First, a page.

It's no wonder that it was a dig that brought life to the day. Digs bring history into the modern day--it's too bad there isn't a dig for every history site we visit! I remember visiting the dig at the Roman Forum, and it absolutely captivated our kids, on a scorchingly hot noon in the blasting sun. It's like you said: being the first one to touch something since a particular time in history is amazing: it brings both a reality and magic to the moment.

And I love the idea that came together for you in the end. Literal and figurative woven together. Beautiful.

Kat said...

Oh my...sounds like someone needs to make a visit this side of the Mississippi. Too funny to think that there is actually a place that doesn't 'have' history.

Susan said...

Tricia, we stayed for a long time, forty-five minutes? We would have stayed forever, but a school group hove into view and the archaeologists said that if the schoolkids saw our kids,they'd want to do it, too.

I was sorry that they couldn't work something out so that those kids could participate and touch and be touched by history.

But, grateful for our opportunity, we made off so as not to cause them trouble.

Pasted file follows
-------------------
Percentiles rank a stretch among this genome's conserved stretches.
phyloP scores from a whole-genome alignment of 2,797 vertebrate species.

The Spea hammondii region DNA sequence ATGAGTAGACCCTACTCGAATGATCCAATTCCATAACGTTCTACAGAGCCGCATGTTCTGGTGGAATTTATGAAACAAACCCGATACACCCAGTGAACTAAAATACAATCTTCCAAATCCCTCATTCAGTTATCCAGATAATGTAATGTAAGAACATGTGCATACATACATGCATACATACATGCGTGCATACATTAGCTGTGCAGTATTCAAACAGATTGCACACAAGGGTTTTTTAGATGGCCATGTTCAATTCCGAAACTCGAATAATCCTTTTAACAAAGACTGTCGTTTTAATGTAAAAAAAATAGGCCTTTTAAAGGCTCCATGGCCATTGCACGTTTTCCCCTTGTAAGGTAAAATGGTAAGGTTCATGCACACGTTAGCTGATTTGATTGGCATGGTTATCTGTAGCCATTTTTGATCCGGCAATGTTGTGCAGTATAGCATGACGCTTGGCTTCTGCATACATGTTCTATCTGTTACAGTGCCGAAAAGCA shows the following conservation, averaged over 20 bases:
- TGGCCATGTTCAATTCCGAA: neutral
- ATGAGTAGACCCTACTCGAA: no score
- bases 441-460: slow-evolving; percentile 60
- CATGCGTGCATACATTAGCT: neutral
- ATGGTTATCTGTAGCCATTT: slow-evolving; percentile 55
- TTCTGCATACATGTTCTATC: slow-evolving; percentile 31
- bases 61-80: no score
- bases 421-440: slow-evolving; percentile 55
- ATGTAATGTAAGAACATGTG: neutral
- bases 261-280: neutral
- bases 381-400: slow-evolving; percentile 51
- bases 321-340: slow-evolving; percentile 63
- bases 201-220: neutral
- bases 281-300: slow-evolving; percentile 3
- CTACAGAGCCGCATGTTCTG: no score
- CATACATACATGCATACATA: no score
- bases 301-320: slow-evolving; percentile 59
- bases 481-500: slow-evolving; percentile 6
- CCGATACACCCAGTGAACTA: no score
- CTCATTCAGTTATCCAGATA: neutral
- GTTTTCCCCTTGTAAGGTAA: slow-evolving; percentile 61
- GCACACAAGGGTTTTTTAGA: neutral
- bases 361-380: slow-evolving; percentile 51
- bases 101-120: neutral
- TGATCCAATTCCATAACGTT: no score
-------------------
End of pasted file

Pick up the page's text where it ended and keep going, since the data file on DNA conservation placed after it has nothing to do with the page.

Your dig in Rome sounds amazing. Two hundred years is laughably recent in Europe.

Alicia said...

Oh, the dig would have captivated all of us too! How amazing to hold such pieces of history in your hands, and how priceless.

Around here (southern MN) we have different history that we find in our digs. Our family got to participate in a real dig on a nearby island. They were doing construction and had to make sure there weren't substantial Native American artifacts first. They invited the public (all ages!) to help out all week and we helped sift and dig and sort and clean. It was during the week and most people were in school or at work, so we really got to interact a lot with the archeologists.

We also find Native American artifacts at a nearby lake all the time-- scrapers and arrowheads and bits of pottery and beads. And history from before any people were here-- we've found over a hundred sharks' teeth from when this was all part of the great inland sea, at the time of the dinosaurs! We've even been able to match them to which ones, long-extinct, strange looking sharks in some cases. Holding one of those in your palm and thinking in millions is so awe inspiring. :)

Your adventure sounds so amazing. I'm glad you happened upon my blog so I could discover yours. Nice to meet you!

Susan said...

Alicia, welcome! The dig your family participated in sounds amazing. How wonderful that they invite the public to help. We were just hunting shark teeth yesterday for the second time on this trip. Did you use a particular resource to identify yours? We were told that ours were mostly goblin shark teeth. Goblin shark?!

Stefaneener said...

You just bring tears to my eyes dometimes.